The most important time of life
Getting older is not easy for one by one, aspects of our physical selves are lost that when young, were taken for granted. As we age we are all called upon to find inner reserves that allow us to deal with this slow decline with grace, if not with ease. It is a daily choice to embrace this process that happens in later life.
Culture passes us by (as it should), it changes and we do the best we can to adapt and even enjoy some of the newness of it all. Today however change comes fast. Developments from one decade to the next can be startling if one takes the time to look back the way things were. Now when I watch a movie it can be dated by the use of cell phones, or not. I have found many of the new technologies exciting, but also find that instead of making life easier, they speeds things up, adding to the work load of many and not allowing too much time to simply be by oneself. In my line of work I have to have my cell phone on all of the time in case of an emergency. At night I can shut off my default ringer, but have certain numbers that can reach me at anytime. Or if I want to turn my phone off, I have to alert those who may try to call me. So the connection, even if below conscious thought, is always there. I think this is good, this access, we have just not learned how to use it to actually make life simpler, instead of more burdensome.
Perhaps one of the reasons so many people today are looking for “spirituality” is the need to be able to deal with the times that they have for some solitude. The inner life, the ability to live there, learn from ones inner landscape takes time and effort. It is not easy, perhaps that is one reason that we try to fill our days with one thing after another. I have days when I don’t want to slow down. Don’t always have a clear cut reason, I just don’t want to settle down and be with myself. When I force myself to sit, pray, read, and write, or ponder, I do get a sense of coming home. When I don’t slow down, the experience of life being absurd, empty and shallow only gets deeper and more draining, it seems that my enjoying life is dependent on my inner life, my connection with the infinite. The energy comes from within.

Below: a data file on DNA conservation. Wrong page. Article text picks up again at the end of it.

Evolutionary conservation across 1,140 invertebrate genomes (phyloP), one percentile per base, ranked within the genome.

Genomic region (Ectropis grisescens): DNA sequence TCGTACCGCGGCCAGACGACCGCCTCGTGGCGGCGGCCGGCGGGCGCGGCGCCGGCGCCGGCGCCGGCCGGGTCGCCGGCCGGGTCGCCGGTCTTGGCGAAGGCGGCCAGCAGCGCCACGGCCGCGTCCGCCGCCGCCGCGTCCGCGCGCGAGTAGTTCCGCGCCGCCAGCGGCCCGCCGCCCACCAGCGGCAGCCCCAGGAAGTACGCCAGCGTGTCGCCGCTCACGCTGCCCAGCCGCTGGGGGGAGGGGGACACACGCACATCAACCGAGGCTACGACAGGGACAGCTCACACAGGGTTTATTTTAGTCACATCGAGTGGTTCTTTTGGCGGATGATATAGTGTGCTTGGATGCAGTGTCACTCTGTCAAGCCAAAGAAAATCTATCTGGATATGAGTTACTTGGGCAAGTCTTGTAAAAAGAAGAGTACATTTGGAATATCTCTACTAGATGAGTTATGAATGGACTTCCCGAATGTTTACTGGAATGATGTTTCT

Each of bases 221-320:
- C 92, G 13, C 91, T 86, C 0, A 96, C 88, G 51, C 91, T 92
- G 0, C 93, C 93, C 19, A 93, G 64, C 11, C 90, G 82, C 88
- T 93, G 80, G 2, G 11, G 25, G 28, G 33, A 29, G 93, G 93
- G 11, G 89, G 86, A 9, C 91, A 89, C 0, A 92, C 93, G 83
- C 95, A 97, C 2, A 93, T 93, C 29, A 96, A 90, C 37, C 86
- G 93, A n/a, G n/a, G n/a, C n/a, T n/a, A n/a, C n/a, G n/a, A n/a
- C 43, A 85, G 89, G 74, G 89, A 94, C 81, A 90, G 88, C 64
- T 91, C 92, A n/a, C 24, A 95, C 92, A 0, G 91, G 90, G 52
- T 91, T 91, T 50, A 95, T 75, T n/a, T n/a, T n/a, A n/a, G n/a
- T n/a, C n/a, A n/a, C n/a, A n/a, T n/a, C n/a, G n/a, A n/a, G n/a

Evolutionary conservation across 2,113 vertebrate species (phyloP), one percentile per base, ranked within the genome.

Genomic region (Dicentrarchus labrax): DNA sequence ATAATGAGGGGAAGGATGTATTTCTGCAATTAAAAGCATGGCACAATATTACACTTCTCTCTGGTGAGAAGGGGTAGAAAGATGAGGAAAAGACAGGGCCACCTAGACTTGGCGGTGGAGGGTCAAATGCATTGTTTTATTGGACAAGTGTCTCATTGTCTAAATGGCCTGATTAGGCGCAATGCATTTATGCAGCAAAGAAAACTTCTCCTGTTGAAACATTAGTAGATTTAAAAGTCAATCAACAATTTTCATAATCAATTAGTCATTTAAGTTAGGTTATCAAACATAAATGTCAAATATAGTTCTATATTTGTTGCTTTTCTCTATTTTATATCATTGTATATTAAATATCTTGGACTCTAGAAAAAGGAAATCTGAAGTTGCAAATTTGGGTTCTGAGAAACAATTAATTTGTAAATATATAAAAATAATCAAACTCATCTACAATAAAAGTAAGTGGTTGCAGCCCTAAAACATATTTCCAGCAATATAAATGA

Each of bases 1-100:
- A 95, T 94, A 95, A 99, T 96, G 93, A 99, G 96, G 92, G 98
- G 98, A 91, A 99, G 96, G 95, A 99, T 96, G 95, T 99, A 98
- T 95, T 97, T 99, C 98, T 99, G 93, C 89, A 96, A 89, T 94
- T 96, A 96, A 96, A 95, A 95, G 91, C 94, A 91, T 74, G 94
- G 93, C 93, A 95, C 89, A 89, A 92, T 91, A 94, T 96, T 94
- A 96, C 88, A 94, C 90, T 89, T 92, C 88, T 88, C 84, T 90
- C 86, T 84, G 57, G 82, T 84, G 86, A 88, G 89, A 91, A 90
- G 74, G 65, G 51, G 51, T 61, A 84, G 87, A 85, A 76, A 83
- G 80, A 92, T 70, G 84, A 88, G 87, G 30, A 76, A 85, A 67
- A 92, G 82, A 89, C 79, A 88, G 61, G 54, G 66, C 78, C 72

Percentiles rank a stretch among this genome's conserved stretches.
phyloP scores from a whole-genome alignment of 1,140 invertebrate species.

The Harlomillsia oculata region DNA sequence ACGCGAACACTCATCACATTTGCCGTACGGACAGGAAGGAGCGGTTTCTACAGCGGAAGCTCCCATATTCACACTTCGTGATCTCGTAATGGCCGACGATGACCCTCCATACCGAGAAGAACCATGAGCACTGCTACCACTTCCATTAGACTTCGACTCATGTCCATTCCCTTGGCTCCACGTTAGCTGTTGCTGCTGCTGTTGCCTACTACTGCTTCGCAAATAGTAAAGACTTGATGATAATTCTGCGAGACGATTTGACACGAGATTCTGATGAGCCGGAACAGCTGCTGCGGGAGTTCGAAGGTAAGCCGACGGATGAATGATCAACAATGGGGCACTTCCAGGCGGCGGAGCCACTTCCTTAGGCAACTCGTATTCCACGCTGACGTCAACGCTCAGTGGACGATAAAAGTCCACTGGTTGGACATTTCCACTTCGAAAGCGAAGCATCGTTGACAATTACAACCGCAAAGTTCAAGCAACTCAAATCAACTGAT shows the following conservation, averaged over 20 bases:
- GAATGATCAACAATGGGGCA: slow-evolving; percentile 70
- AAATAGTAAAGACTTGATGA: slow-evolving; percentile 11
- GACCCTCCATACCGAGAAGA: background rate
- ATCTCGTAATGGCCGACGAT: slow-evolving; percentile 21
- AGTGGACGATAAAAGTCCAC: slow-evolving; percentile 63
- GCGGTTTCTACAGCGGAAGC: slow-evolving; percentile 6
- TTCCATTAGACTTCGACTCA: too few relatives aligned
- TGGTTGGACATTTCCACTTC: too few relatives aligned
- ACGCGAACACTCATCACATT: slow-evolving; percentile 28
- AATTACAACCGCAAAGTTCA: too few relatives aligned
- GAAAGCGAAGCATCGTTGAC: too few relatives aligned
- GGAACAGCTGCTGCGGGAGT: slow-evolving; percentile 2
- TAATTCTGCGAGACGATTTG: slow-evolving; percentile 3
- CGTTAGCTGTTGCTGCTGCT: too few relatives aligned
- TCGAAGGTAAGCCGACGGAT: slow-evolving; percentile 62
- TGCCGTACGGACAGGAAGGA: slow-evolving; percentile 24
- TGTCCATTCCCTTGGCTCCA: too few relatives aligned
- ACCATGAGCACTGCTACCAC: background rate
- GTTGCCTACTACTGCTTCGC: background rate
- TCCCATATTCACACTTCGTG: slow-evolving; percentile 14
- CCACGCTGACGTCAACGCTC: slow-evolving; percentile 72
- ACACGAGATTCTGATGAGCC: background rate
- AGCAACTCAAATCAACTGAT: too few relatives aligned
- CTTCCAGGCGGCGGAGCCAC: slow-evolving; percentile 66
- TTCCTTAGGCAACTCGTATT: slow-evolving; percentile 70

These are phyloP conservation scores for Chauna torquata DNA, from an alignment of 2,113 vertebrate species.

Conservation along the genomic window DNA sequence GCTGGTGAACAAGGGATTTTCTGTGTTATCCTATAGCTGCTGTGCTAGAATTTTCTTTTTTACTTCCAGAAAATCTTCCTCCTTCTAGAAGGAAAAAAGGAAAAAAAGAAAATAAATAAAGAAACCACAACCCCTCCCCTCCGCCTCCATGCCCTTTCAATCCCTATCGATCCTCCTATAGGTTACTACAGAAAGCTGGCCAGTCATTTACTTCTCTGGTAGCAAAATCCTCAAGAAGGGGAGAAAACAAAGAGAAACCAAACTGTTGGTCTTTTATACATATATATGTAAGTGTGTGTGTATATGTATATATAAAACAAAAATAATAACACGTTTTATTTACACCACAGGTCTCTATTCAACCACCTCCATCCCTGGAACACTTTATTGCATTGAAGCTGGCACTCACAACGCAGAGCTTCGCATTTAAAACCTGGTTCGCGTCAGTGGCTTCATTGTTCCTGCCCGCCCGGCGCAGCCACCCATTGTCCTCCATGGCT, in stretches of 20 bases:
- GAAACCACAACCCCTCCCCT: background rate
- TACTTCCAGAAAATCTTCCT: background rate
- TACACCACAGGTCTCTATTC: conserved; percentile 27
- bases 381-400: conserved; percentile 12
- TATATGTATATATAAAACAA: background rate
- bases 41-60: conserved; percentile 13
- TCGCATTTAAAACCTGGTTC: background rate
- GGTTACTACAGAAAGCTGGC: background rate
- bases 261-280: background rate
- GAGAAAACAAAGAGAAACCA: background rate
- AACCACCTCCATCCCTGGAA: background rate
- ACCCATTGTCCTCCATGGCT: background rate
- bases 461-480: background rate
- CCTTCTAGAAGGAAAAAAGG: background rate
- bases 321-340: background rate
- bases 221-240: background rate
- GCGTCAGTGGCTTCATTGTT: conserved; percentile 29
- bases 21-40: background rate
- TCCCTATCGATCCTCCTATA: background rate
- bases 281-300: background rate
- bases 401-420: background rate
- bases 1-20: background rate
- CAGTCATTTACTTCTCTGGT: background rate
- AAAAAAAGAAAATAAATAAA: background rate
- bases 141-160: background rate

A friend of mine told me that I was obsessed with time. I thought about that and responded: “Time has always been a blur for me and I have even when young had a sense of how short life is. I can’t shake it and I know that I am not alone in this; in fact I think that is one of the most common experiences of all. How we deal with that is another question.”
I no longer think of my future in decades, well I do in perhaps two decades; my dad died at 83. It does at times fill me with fear, at others times with peace, this sense that the end of the road is becoming easier to see. Both experiences are fleeting. Then there are times when I don’t think about it, though that is become rarer. Mortality is not an easy concept to grasp, since our death is experienced. To think about it, as Freud said, is to be an observer. When we die, we don’t observe, we experience. It is popular today for people to say that they don’t fear death; I think that is not true, the survival instinct is the strongest one we have. Life is difficult, very hard for most of us, most likely for all, so in order for us to make it through life we need that instinct to keep us here.
There is a great deal of pleasure in life and when getting older those pleasures change and can become deeply fulfilling. I don’t need much entertainment anymore. I sense a movement of the Infinite drawing me faster and faster to an eternal moment of union and my ability to love others seems to be deepening. I find this wonderful, and perhaps this state of life, difficult as it is, is in actuality the most important one that we have.
Religion and spirituality, for me, go together. No tradition is without it scandals, failures and evils. Yet each one, those that have been around for a long time also has deep wisdom and an avenue to experiences grace at a deep level. It is up to each to study and seek the truth, to not do so I believe is a tragedy. For we do have a Spirit, and it needs to mature in understanding of its mission in life and why it is here in the first place, though there will always be mystery, an unending search. The search is part of the journey, or perhaps the journey itself this searching for meaning and answers. Many think that the spiritual and religious life is an escape from reality; I believe the opposite is true. The constant racing around, the fear of being quiet, the denial of the reality that we do have souls, is for me the escape from reality and perhaps, maybe, missing the central reason for our lives.